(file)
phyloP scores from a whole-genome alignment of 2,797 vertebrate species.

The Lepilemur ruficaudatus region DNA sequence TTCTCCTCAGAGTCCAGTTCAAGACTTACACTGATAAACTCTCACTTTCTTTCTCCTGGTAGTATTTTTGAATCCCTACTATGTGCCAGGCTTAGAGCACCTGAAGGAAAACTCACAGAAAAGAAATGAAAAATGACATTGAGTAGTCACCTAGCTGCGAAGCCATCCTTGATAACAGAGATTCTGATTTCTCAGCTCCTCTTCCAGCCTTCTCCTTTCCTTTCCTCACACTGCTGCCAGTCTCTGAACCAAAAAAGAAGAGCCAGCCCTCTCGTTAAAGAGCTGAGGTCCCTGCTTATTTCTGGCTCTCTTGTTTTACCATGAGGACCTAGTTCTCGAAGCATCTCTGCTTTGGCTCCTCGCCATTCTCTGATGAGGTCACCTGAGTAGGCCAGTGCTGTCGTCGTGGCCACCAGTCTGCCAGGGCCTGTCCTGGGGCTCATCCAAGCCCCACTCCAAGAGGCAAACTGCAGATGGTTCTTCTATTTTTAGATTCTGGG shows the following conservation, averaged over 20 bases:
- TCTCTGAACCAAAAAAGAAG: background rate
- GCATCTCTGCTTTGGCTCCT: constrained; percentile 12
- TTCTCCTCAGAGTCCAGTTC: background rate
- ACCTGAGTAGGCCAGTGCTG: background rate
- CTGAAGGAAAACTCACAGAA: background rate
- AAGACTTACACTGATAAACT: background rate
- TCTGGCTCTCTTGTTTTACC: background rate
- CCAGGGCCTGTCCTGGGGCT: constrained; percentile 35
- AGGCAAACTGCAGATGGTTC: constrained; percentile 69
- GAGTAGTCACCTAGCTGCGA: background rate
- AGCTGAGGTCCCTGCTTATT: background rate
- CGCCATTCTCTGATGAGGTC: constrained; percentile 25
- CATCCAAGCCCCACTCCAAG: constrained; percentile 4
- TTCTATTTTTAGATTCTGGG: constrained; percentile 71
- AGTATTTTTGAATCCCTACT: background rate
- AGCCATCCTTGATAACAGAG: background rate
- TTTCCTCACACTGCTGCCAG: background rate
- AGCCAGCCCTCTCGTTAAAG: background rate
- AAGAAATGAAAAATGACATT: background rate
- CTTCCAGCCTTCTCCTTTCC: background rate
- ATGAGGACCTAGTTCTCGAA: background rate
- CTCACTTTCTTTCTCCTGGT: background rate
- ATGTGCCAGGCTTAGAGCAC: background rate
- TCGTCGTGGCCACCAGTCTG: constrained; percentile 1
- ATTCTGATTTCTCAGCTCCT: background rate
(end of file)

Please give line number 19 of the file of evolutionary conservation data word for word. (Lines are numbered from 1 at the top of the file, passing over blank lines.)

- TTTCCTCACACTGCTGCCAG: background rate